By David Cordova
Three years ago, grassroots basketball was doing all good, and things were very normal. But in the following year, the world as many knew it was changed, due to a major virus called the corona-virus, better known as COVID-19.
Because of the pandemic, the summer circuits, including the summer of 2020, were canceled, which left many student-athletes in limbo when it came to getting scholarships, leaving them to find independent tournaments and private team events in order to stay sharp, but also to be seen virtually since college coaches were not permitted to go out and recruit.
Last summer, college coaches were able to go back out and evaluate recruits for the first time in about a year. Unlike the other circuits, the Nike EYBL condensed their entire summer into one two separate weeks of action, which was played at the Riverview Park Activities Center in North Augusta, South Carolina in mid-July.
Now, everything is back to normal, as masks are no longer required in many places and coaches are out in full force. The first session took place in Kissimmee, Florida in the ESPN Wide World of Sports, which is on the campus of Walt Disney World.
During the weekend, many Division i college coaches from around the nation came to watch the best of the best ball out in search of scholarships. Also in attendance were four of the Orlando Magic’s finest in Cole Anthony, Mohamed Bamba, R.J. Hampton and Jalen Suggs. In high school, Anthony, Bamba and Hampton all played on the circuit.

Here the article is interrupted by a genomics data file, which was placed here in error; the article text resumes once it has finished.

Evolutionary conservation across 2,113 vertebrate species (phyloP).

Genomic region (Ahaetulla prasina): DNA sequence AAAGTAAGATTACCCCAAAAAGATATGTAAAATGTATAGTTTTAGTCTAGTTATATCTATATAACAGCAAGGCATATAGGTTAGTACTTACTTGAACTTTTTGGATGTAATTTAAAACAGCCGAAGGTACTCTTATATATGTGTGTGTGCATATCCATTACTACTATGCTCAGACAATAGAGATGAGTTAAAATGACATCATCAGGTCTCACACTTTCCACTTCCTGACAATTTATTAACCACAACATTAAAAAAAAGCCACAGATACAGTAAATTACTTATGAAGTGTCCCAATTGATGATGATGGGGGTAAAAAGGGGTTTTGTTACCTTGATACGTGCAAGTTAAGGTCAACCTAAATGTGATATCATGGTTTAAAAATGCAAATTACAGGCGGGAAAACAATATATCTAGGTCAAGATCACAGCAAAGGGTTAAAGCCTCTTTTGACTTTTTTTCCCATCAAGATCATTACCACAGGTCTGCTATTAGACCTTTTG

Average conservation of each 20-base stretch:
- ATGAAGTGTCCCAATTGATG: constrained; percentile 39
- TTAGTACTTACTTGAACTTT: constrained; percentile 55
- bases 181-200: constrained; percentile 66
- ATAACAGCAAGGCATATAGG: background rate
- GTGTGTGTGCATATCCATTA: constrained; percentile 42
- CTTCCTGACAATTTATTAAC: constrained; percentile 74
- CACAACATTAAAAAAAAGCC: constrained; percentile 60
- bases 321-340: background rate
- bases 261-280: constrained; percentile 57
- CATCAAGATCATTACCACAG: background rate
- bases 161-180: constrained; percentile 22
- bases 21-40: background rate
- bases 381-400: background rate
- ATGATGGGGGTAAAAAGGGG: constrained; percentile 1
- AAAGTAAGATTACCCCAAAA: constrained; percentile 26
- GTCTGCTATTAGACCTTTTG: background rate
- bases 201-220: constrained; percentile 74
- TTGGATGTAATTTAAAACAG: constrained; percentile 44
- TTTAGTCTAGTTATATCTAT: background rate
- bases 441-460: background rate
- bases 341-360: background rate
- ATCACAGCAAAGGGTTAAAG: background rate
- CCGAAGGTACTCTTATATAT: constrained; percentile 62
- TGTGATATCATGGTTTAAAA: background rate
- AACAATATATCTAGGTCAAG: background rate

In 2016, when Anthony was a rising sophomore and Bamba was a rising senior in high school, both were part of a PSA Cardinals teams that steamrolled their way to a 14-2 record throughout the regular season and made it all the way to the Nike EYBL Peach Jam championship game before falling to Mokan Elite.
Hampton played on the Nike EYBL circuit in the spring of 2019, where he played in the first session with the Irving, Texas-based Drive Nation for the first session, before reclassifying up and deciding to turn pro and play for the New Zealand Breakers in Australia’s NBL where he spent a season before being selected as the No. 24 overall pick in the 2020 NBA Draft by the Denver Nuggets.
Throughout this year’s first session, there were plenty of marquee names that showcased their skills, had tough games and also there were plenty of names being made. Every age group had their games in three separate buildings, with the 17U teams in the Advent Health Arena, the site of last year’s NBPA Top 100 Camp, the 16U teams in the StateFarm Fieldhouse and the 15U teams inside the VISA Athletic Center, which was the site of the NBA Bubble just two summers ago, as the NBA resumed their season following the lockdown.
After Session 1, there will be three more stops for the EYBL, which will be next weekend at the Pacers Athletic Center in Westfield, Indiana, Memorial Day Weekend at the Kentucky Exposition Center in Louisville, Kentucky and the Hy-Vee Arena in Kansas City, Missouri during the weekend of July 7-10.
The culmination of all this will be the Nike EYBL Peach Jam, which will take place during one full-week of July 17-24, in North Augusta, South Carolina. In each division, the question will be simple. Which team will emerge as the champion?
Session 1 Standouts
DJ Wagner, New Jersey Scholars
Tahaad Pettiford, New Heights Lightning
Janathan Lamothe, Team Durant
Shawn Simmons, Team Durant
Justin Edwards, Team Final
Rahmir Barno, Team Final
Jeremy Fears, Indy Heat
Tobe Awaka, New Heights Lightning
Darrin Ames, Mac Irvin Fire
Dylan Metoyer, Strive For Greatness
Aden Holloway, Team CP3
Robert Dillingham, Team CP3
Mouhamed Dioubate, PSA Cardinals
Ty-laur Johnson, New York Rens